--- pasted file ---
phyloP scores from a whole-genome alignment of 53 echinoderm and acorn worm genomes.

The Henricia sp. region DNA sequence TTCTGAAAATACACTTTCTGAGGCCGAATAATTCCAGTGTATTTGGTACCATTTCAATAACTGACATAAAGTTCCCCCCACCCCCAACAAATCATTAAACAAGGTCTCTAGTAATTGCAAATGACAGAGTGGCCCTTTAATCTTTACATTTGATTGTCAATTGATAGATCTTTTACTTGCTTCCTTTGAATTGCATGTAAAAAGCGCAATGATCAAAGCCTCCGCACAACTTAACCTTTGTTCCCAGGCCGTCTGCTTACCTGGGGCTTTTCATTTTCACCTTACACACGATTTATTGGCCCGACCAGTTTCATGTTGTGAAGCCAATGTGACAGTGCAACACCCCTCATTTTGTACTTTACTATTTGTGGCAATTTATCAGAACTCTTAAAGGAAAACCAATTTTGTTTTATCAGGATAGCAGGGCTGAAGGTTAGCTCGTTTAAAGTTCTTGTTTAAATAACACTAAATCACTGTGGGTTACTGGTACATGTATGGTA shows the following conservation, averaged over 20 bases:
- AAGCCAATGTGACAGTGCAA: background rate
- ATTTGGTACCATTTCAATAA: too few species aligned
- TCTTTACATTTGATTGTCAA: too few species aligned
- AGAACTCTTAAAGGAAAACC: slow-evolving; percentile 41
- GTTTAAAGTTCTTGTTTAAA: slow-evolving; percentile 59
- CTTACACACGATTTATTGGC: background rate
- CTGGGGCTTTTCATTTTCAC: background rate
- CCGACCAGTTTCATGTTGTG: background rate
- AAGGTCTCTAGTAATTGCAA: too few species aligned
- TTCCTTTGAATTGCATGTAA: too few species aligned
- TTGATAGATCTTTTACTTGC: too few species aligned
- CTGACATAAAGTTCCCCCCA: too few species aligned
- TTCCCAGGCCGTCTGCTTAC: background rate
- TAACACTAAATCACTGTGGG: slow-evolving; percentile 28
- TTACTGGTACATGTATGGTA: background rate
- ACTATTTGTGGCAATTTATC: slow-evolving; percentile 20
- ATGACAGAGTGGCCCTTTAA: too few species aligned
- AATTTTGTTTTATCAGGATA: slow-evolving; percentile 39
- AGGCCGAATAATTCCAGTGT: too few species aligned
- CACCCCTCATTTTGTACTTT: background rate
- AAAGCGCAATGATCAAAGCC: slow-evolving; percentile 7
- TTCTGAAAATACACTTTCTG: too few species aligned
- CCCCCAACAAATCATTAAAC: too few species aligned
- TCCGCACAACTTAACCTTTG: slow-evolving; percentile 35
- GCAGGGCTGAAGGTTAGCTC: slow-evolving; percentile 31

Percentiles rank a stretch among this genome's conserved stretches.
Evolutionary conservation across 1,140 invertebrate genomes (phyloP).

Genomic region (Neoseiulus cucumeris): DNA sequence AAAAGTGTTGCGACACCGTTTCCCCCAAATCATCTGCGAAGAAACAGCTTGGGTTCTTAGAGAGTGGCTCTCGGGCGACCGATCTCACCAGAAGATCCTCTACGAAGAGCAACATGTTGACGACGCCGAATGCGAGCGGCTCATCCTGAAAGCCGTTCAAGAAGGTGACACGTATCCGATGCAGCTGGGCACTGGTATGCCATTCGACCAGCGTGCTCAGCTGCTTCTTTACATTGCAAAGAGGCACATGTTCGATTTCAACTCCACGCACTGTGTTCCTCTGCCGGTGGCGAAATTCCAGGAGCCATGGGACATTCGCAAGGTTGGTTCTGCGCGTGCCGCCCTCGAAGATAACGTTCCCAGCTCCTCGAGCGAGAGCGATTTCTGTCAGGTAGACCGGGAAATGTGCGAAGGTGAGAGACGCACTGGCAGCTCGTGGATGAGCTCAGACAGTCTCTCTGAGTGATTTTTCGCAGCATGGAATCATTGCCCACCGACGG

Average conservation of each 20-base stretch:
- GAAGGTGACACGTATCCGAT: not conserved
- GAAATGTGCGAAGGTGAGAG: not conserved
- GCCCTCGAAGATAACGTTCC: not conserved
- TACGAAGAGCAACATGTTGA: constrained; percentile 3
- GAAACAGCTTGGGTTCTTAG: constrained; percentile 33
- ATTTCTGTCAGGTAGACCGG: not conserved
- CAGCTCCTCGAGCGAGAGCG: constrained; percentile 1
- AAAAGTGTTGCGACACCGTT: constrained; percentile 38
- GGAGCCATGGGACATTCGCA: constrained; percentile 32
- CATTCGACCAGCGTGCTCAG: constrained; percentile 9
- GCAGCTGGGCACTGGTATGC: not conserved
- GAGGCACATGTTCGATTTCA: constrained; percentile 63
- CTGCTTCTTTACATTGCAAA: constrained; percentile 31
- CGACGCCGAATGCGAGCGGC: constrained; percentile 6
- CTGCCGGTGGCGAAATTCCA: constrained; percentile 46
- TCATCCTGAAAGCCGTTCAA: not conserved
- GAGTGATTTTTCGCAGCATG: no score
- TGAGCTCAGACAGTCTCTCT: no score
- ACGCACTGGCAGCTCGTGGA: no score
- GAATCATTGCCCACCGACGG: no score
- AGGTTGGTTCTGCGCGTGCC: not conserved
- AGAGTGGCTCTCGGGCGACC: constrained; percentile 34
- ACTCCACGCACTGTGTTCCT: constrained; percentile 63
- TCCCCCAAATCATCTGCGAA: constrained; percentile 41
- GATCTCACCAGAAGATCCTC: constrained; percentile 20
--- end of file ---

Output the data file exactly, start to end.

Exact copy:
phyloP scores from a whole-genome alignment of 53 echinoderm and acorn worm genomes.

The Henricia sp. region DNA sequence TTCTGAAAATACACTTTCTGAGGCCGAATAATTCCAGTGTATTTGGTACCATTTCAATAACTGACATAAAGTTCCCCCCACCCCCAACAAATCATTAAACAAGGTCTCTAGTAATTGCAAATGACAGAGTGGCCCTTTAATCTTTACATTTGATTGTCAATTGATAGATCTTTTACTTGCTTCCTTTGAATTGCATGTAAAAAGCGCAATGATCAAAGCCTCCGCACAACTTAACCTTTGTTCCCAGGCCGTCTGCTTACCTGGGGCTTTTCATTTTCACCTTACACACGATTTATTGGCCCGACCAGTTTCATGTTGTGAAGCCAATGTGACAGTGCAACACCCCTCATTTTGTACTTTACTATTTGTGGCAATTTATCAGAACTCTTAAAGGAAAACCAATTTTGTTTTATCAGGATAGCAGGGCTGAAGGTTAGCTCGTTTAAAGTTCTTGTTTAAATAACACTAAATCACTGTGGGTTACTGGTACATGTATGGTA shows the following conservation, averaged over 20 bases:
- AAGCCAATGTGACAGTGCAA: background rate
- ATTTGGTACCATTTCAATAA: too few species aligned
- TCTTTACATTTGATTGTCAA: too few species aligned
- AGAACTCTTAAAGGAAAACC: slow-evolving; percentile 41
- GTTTAAAGTTCTTGTTTAAA: slow-evolving; percentile 59
- CTTACACACGATTTATTGGC: background rate
- CTGGGGCTTTTCATTTTCAC: background rate
- CCGACCAGTTTCATGTTGTG: background rate
- AAGGTCTCTAGTAATTGCAA: too few species aligned
- TTCCTTTGAATTGCATGTAA: too few species aligned
- TTGATAGATCTTTTACTTGC: too few species aligned
- CTGACATAAAGTTCCCCCCA: too few species aligned
- TTCCCAGGCCGTCTGCTTAC: background rate
- TAACACTAAATCACTGTGGG: slow-evolving; percentile 28
- TTACTGGTACATGTATGGTA: background rate
- ACTATTTGTGGCAATTTATC: slow-evolving; percentile 20
- ATGACAGAGTGGCCCTTTAA: too few species aligned
- AATTTTGTTTTATCAGGATA: slow-evolving; percentile 39
- AGGCCGAATAATTCCAGTGT: too few species aligned
- CACCCCTCATTTTGTACTTT: background rate
- AAAGCGCAATGATCAAAGCC: slow-evolving; percentile 7
- TTCTGAAAATACACTTTCTG: too few species aligned
- CCCCCAACAAATCATTAAAC: too few species aligned
- TCCGCACAACTTAACCTTTG: slow-evolving; percentile 35
- GCAGGGCTGAAGGTTAGCTC: slow-evolving; percentile 31

Percentiles rank a stretch among this genome's conserved stretches.
Evolutionary conservation across 1,140 invertebrate genomes (phyloP).

Genomic region (Neoseiulus cucumeris): DNA sequence AAAAGTGTTGCGACACCGTTTCCCCCAAATCATCTGCGAAGAAACAGCTTGGGTTCTTAGAGAGTGGCTCTCGGGCGACCGATCTCACCAGAAGATCCTCTACGAAGAGCAACATGTTGACGACGCCGAATGCGAGCGGCTCATCCTGAAAGCCGTTCAAGAAGGTGACACGTATCCGATGCAGCTGGGCACTGGTATGCCATTCGACCAGCGTGCTCAGCTGCTTCTTTACATTGCAAAGAGGCACATGTTCGATTTCAACTCCACGCACTGTGTTCCTCTGCCGGTGGCGAAATTCCAGGAGCCATGGGACATTCGCAAGGTTGGTTCTGCGCGTGCCGCCCTCGAAGATAACGTTCCCAGCTCCTCGAGCGAGAGCGATTTCTGTCAGGTAGACCGGGAAATGTGCGAAGGTGAGAGACGCACTGGCAGCTCGTGGATGAGCTCAGACAGTCTCTCTGAGTGATTTTTCGCAGCATGGAATCATTGCCCACCGACGG

Average conservation of each 20-base stretch:
- GAAGGTGACACGTATCCGAT: not conserved
- GAAATGTGCGAAGGTGAGAG: not conserved
- GCCCTCGAAGATAACGTTCC: not conserved
- TACGAAGAGCAACATGTTGA: constrained; percentile 3
- GAAACAGCTTGGGTTCTTAG: constrained; percentile 33
- ATTTCTGTCAGGTAGACCGG: not conserved
- CAGCTCCTCGAGCGAGAGCG: constrained; percentile 1
- AAAAGTGTTGCGACACCGTT: constrained; percentile 38
- GGAGCCATGGGACATTCGCA: constrained; percentile 32
- CATTCGACCAGCGTGCTCAG: constrained; percentile 9
- GCAGCTGGGCACTGGTATGC: not conserved
- GAGGCACATGTTCGATTTCA: constrained; percentile 63
- CTGCTTCTTTACATTGCAAA: constrained; percentile 31
- CGACGCCGAATGCGAGCGGC: constrained; percentile 6
- CTGCCGGTGGCGAAATTCCA: constrained; percentile 46
- TCATCCTGAAAGCCGTTCAA: not conserved
- GAGTGATTTTTCGCAGCATG: no score
- TGAGCTCAGACAGTCTCTCT: no score
- ACGCACTGGCAGCTCGTGGA: no score
- GAATCATTGCCCACCGACGG: no score
- AGGTTGGTTCTGCGCGTGCC: not conserved
- AGAGTGGCTCTCGGGCGACC: constrained; percentile 34
- ACTCCACGCACTGTGTTCCT: constrained; percentile 63
- TCCCCCAAATCATCTGCGAA: constrained; percentile 41
- GATCTCACCAGAAGATCCTC: constrained; percentile 20